Tollfree: (800) 411-1222
TTY: (866) 411-1010
For information about clinical trials sponsored by private sources, contact:
Buyce ML, ed. Birth Defects Encyclopedia. Dover, MA: Blackwell Scientific Publications; For: The Center for Birth Defects Information Services Inc; 1990: 1549-50.
Magalini SI, et al., eds. Dictionary of Medical Syndromes. 3rd ed.New York, NY: Lippincott Company; 1990: 927-28.
Coimbra AV, et al. Weismann-Netter-Stuhl syndrome: first Brazilian case reports. Joint Bone Spine. 2000;67:539-43.
Kurtoglu S, et al. Patient with Weismann-Netter and Stuhl (toxopachyosteosis) syndrome with communicant hydrocephalus and arachnoid cyst. J Pediatr Endocrinol Metab. 2000;13:211-15.
Nores JM, et al. Tibioperoneal diaphyseal toxopachyosteosis or Weismann-Netter-Stuhl syndrome: difficulties encountered in classifying this syndrome and differentiation from rickets. Clin Exp Rheumatol. 19997;15:105-09.
Nores JM, et al. Identification and classification of tibioperoneal diaphyseal toxopachyosteosis (Weismann-Netter-Stuhl syndrome): based on two new cases and a review of the literature. Eur J Radiol. 1997;24:71-76.
Tieder M, et al. The Weismann-Netter, Stuhl syndrome: a rare pediatric skeletal dysplasia. Pediatr Radiol. 1995;25:37-40.
Hary S, et al. Weismann-Netter and Stuhl toxopachyosteosis. Apropos of 30 cases. Rev Rhum Mal Osteoartic. 1992;59:65-71.
Hary S, et al. A case of Weismann-Netter and Stuhl toxopachyosteosis with new bone sites. Rev Rhum Mal Osteoartic. 1992;59:73-75.
Zakarian H, et al. Weismann-Netter and Stuhl disease. A review of the literature. Apropos of a case with uncommon radiologic signs. J Radiol. 1989;70:133-37.
Robinow M, et al. The Weismann-Netter syndrome. Am J Med Genet. 1988;29:573-79.
Amendola MA, et al. Weismann-Netter-Stuhl syndrome: toxopachyosteose diaphysaire tibioperoniere. AJR Am J Roentgenol. 1980;135:1211-15.
Pieron R, et al. Toxopachyosteosis of the tibial and fibular diaphyses (Weismann-Netter and Stuhl syndrome. Sem Hop. 1982;58:1043-45.
FROM THE INTERNET
McKusick VA, ed. Online Mendelian Inheritance in Man (OMIM). Baltimore. MD: The Johns Hopkins University; Entry No:112350; Last Update:8/15/94.
Human Growth Foundation
997 Glen Cove Avenue
Glen Head, NY 11545
Little People of America, Inc.
250 El Camino Real Suite 201
Tustin, CA 92780
Coalition for Heritable Disorders of Connective Tissue (CHDCT)
4301 Connecticut Avenue, NW Suite 404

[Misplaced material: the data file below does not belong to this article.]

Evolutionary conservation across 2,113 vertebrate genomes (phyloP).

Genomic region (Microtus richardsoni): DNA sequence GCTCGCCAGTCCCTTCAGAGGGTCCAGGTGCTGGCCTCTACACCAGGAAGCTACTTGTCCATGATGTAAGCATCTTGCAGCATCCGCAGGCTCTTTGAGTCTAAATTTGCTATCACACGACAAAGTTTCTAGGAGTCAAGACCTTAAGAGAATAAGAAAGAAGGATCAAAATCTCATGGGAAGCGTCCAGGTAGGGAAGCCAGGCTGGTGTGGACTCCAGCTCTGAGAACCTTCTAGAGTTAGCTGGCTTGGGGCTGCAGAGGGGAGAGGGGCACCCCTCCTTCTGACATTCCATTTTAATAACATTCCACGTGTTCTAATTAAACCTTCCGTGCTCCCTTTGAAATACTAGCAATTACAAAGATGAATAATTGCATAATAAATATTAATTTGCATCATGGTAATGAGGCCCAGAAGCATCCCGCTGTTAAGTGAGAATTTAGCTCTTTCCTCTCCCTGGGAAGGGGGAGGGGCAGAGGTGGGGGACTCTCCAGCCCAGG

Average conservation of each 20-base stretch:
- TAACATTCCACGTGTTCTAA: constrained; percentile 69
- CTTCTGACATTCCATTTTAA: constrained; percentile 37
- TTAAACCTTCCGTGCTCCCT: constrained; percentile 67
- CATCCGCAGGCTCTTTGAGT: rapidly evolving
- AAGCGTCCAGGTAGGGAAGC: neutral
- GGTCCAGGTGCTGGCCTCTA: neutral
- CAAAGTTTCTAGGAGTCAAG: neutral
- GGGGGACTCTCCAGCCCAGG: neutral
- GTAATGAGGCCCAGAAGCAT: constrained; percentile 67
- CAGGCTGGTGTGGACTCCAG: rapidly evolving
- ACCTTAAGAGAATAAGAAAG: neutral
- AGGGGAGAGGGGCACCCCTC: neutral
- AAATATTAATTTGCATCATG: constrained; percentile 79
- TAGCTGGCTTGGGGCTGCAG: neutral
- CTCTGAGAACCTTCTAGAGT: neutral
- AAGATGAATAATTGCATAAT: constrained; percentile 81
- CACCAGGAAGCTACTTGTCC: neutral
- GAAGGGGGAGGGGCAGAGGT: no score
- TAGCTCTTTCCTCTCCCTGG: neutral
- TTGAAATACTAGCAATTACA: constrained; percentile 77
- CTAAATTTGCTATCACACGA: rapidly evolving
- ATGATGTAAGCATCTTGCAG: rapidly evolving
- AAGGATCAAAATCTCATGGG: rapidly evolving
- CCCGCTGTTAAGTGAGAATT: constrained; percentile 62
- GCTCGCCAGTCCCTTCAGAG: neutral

Washington, DC 20008
NIH/National Institute of Child Health and Human Development
31 Center Dr
Building 31, Room 2A32
Bethesda, MD 20892
Genetic and Rare Diseases (GARD) Information Center
PO Box 8126
Gaithersburg, MD 20898-8126
For a Complete Report
This is an abstract of a report from the National Organization for Rare Disorders, Inc.® (NORD). Cigna members can access the complete report by logging into myCigna.com. For non-Cigna members, a copy of the complete report can be obtained for a small fee by visiting the NORD website. The complete report contains additional information including symptoms, causes, affected population, related disorders, standard and investigational treatments (if available), and references from medical literature. For a full-text version of this topic, see http://www.rarediseases.org/search/rdblist.html.
The information provided in this report is not intended for diagnostic purposes. It is provided for informational purposes only. NORD recommends that affected individuals seek the advice or counsel of their own personal physicians.
It is possible that the title of this topic is not the name you selected. Please check the Synonyms listing to find the alternate name(s) and Disorder Subdivision(s) covered by this report
This disease entry is based upon medical information available through the date at the end of the topic. Since NORD's resources are limited, it is not possible to keep every entry in the Rare Disease Database completely current and accurate. Please check with the agencies listed in the Resources section for the most current information about this disorder.
For additional information and assistance about rare disorders, please contact the National Organization for Rare Disorders at P.O. Box 1968, Danbury, CT 06813-1968; phone (203) 744-0100; web site www.rarediseases.org or email email@example.com
Last Updated: 4/18/2008
Copyright 1996, 2003 National Organization for Rare Disorders, Inc.
Healthwise, Healthwise for every health decision, and the Healthwise logo are trademarks of Healthwise, Incorporated.